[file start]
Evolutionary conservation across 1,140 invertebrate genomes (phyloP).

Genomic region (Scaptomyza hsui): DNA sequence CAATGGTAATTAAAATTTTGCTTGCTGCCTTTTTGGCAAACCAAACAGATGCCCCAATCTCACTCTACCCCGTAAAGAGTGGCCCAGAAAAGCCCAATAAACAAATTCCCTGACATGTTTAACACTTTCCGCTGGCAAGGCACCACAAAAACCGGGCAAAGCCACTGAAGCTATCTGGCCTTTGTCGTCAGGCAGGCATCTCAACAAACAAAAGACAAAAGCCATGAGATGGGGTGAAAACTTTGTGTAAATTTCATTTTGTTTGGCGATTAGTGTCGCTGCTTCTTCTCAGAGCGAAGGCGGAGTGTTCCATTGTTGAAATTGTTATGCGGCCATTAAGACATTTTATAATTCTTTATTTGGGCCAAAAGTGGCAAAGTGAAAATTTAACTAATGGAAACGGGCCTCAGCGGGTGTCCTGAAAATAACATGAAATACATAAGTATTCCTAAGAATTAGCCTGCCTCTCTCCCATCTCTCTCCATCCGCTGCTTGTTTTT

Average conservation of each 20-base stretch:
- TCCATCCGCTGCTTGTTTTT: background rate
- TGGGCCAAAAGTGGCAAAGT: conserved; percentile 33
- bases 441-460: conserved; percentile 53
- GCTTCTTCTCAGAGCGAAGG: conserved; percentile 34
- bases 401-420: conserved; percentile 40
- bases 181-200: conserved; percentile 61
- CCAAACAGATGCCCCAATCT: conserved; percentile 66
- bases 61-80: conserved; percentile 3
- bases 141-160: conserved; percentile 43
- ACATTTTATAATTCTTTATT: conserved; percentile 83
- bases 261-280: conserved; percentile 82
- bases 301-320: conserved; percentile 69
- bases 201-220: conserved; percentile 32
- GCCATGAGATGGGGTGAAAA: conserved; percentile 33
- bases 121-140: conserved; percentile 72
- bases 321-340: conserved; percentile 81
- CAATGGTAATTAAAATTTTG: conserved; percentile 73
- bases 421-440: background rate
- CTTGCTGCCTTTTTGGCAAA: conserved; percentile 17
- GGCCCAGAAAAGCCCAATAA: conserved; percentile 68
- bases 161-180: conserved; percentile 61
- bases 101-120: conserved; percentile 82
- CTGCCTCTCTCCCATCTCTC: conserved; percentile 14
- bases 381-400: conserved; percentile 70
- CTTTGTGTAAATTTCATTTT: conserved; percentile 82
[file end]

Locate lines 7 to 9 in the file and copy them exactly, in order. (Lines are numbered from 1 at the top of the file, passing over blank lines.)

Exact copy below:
- GCTTCTTCTCAGAGCGAAGG: conserved; percentile 34
- bases 401-420: conserved; percentile 40
- bases 181-200: conserved; percentile 61